As technology continues to advance, traditional business models are falling in its wake.
Take banking. Just a few years ago, interfacing with your banking institution meant working through a phone tree or physically entering a brick and mortar building. Now, nearly all your banking needs can be done via an app on your phone.
This is just one of many examples of why every company these days needs to be a tech company in order to stay competitive. The question is, how do you make the transformation?
Changes from the top
On a strategic level, the roles of the CIO and CTO at Fortune 500 companies have changed drastically in recent years.
IT and technologies used to be just a cost center for major companies. Now those same companies are looking for them to drive new revenue, make the company more competitive, and be a direct channel for communication with customers in new and innovative ways.
Here’s an example:
A major shoe company with an iconic logo wants to better connect with its customers in order to increase brand loyalty.
Instead of traditional outreach means, the company develops a mobile app that helps people with their favorite sports activities, whether it’s running, golf, or basketball.
Not only does this pivot make the company seem more innovative, it develops customer retention. If you’re going to buy a new pair of running shoes, after all, you’re more likely to stick with the one that already has your progress clocked.
How to become a tech company
Making the transition to a tech company takes more than simply declaring you’re one at the next shareholder meeting.
For traditionally non-tech industries in particular, it takes developing a thorough understanding of your current technical capabilities.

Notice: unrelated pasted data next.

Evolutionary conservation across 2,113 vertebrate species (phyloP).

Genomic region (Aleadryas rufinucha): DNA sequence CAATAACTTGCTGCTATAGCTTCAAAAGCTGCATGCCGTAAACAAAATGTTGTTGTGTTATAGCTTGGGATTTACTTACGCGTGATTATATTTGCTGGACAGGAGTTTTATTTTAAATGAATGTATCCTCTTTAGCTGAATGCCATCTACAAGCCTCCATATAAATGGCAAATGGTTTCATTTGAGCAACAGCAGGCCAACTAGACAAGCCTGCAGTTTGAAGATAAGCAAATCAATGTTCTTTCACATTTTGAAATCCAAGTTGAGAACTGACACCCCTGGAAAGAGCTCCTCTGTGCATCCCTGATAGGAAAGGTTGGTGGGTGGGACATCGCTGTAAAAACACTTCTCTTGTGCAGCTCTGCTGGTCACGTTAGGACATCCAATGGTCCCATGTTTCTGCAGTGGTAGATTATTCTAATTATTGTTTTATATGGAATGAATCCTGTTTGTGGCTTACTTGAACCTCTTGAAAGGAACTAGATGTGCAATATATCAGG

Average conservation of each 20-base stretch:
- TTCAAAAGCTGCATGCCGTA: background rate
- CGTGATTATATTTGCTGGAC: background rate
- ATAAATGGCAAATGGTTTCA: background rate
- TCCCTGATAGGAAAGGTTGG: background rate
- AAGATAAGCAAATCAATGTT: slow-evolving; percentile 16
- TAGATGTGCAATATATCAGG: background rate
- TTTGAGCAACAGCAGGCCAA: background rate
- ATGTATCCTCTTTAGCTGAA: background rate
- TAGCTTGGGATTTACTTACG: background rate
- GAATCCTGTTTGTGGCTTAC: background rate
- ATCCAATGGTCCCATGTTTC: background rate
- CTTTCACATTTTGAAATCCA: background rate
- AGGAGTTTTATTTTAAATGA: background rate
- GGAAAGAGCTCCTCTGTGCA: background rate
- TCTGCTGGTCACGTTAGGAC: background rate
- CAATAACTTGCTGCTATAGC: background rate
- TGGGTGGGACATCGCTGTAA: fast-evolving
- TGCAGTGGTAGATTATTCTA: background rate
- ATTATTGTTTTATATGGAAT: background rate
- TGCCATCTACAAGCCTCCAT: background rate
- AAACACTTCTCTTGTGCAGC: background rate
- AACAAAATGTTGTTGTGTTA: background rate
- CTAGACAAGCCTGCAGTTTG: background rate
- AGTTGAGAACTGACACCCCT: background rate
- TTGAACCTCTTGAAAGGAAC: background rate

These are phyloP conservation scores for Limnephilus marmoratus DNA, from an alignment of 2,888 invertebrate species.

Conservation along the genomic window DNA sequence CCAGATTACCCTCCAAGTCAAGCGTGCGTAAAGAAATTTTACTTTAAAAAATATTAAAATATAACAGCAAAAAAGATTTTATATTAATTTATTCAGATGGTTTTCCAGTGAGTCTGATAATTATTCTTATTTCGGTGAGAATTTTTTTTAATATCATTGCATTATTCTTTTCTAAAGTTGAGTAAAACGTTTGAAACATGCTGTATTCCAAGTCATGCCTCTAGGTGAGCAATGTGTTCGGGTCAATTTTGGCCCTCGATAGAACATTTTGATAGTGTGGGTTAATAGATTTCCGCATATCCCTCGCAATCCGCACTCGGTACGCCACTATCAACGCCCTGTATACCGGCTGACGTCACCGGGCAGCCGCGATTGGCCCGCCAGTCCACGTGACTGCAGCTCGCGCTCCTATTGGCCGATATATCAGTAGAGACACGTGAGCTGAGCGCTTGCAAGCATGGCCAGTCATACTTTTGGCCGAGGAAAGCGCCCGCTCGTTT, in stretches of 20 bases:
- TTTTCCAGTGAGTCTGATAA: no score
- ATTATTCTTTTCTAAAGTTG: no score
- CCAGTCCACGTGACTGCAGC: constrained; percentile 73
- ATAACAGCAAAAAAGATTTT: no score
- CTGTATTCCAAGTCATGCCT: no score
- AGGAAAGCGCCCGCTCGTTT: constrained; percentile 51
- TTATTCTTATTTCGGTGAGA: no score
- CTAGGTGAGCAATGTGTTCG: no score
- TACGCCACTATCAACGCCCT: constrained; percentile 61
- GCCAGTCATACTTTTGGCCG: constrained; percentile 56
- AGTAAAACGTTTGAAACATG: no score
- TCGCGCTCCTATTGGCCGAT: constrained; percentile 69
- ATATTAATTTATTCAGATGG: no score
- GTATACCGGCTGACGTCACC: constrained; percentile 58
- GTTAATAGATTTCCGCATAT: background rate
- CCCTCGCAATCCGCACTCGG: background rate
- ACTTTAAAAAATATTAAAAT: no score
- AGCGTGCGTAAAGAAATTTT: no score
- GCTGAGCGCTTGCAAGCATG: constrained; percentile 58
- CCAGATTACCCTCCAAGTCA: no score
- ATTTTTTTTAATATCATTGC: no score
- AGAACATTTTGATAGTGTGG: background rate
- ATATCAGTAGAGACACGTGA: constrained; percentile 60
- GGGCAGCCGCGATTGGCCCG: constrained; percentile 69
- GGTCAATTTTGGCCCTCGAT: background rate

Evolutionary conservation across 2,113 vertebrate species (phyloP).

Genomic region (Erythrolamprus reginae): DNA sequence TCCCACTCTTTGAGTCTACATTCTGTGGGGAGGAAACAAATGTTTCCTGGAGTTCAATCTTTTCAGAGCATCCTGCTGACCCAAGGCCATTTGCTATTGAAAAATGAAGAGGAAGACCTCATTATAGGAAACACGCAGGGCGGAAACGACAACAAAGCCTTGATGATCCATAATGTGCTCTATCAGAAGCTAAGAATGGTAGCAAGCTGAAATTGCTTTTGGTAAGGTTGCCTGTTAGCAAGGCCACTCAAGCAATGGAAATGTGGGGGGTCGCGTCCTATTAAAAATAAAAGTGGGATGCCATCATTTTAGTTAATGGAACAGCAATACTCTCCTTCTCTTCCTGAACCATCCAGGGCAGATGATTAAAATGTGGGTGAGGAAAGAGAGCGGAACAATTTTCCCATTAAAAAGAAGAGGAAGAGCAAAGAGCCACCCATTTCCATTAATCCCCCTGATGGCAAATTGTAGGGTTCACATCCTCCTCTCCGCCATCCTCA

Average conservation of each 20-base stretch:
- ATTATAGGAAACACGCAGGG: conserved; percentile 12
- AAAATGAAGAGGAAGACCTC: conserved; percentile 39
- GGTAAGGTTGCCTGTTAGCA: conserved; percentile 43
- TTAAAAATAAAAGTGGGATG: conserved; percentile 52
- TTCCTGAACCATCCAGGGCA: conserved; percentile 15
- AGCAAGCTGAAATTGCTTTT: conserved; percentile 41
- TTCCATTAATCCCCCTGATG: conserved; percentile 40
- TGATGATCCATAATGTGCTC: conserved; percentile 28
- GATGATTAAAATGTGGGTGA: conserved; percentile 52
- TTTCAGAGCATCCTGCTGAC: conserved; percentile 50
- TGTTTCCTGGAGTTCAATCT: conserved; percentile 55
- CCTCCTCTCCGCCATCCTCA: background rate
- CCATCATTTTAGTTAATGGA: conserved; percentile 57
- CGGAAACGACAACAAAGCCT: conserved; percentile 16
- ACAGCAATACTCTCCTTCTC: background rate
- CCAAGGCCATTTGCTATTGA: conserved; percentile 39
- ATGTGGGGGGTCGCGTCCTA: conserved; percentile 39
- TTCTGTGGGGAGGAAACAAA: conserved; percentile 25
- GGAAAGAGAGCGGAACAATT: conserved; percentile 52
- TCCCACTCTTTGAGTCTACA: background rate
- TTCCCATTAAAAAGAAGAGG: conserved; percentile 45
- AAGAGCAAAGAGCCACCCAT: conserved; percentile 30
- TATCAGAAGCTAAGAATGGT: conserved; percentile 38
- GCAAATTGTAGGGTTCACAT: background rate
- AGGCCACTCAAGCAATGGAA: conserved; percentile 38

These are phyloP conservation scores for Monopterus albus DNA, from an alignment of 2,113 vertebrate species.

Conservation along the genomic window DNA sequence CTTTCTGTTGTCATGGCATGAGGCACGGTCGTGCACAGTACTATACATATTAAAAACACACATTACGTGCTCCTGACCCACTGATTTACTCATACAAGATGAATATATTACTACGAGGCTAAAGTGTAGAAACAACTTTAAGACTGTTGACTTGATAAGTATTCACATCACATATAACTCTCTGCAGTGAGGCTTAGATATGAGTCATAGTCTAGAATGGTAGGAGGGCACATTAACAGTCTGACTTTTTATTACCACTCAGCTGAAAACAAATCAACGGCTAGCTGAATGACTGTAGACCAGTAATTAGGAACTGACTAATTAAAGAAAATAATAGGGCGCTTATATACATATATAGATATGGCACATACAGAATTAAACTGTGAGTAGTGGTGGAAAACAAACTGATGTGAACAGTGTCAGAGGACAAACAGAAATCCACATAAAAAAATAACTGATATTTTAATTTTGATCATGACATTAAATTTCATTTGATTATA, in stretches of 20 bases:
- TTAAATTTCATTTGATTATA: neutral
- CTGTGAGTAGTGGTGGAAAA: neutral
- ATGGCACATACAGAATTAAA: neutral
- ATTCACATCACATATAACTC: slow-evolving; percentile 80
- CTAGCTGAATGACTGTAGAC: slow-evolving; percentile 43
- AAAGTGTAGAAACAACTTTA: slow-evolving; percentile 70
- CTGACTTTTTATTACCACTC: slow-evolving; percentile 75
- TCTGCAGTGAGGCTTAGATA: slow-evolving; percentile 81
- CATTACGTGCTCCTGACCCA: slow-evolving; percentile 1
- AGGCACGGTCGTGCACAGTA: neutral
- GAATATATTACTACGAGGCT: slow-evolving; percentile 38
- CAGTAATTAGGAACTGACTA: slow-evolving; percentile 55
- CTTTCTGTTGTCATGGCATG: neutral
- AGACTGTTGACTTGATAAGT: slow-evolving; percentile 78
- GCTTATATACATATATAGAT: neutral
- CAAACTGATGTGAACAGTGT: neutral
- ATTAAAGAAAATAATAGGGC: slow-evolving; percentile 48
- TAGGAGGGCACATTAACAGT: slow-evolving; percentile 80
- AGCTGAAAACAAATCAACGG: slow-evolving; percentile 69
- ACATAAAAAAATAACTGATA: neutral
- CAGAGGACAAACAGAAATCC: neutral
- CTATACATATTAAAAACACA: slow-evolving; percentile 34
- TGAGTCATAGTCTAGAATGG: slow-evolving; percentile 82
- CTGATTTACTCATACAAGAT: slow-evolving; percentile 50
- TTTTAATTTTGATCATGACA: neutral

That’s where a technical maturity framework comes in.
Based on the maturity models developed for the U.S. Air Force in the 1980s, a technical maturity framework is used to position a company so they can put emerging technologies to work.
The framework helps you:
- Assess your current technology infrastructure
- Identify areas beyond your current capabilities
- Align your tech needs to your business priorities
- Develop a roadmap for your transformation
How does this work in practice? Let’s go back to the major shoe company with an iconic logo.
Before beginning work on a mobile app, the company needed to determine whether it was something their customers would even want. That meant research and examining data.
By applying a technical maturity framework to their business, the company was able to build out the capability to process large amounts of data.
They were also able to determine how much of an investment they needed to make in order to build and support a mobile app by either bringing the talent necessary in-house or hiring a third party.
Getting started with your own framework
If you’re looking to transform your own company, a good first step is to fully wrap your head around just what a technical maturity framework can deliver.
For that, we’ve developed a free eBook called The Redapt Technical Maturity Framework. In it, we walk you through every step of applying the framework to your business, from defining your level of maturity to defining your business priorities.
You can also reach out to us directly for answers to any of your tech needs, framework or otherwise.
Keep up with Redapt
- Enterprise Infrastructure
- Data & Analytics
- Cloud Adoption
- Cloud Native
- Workplace Modernization
- Application Modernization
- Google Cloud Platform (GCP)
- Multi-Cloud Operations
- Tech We Like
- Security & Governance
- Dell EMC
- IoT and Edge
- Business Transformation
- Managed Services
- Microsoft Azure
- Emerging Tech
- Google Resale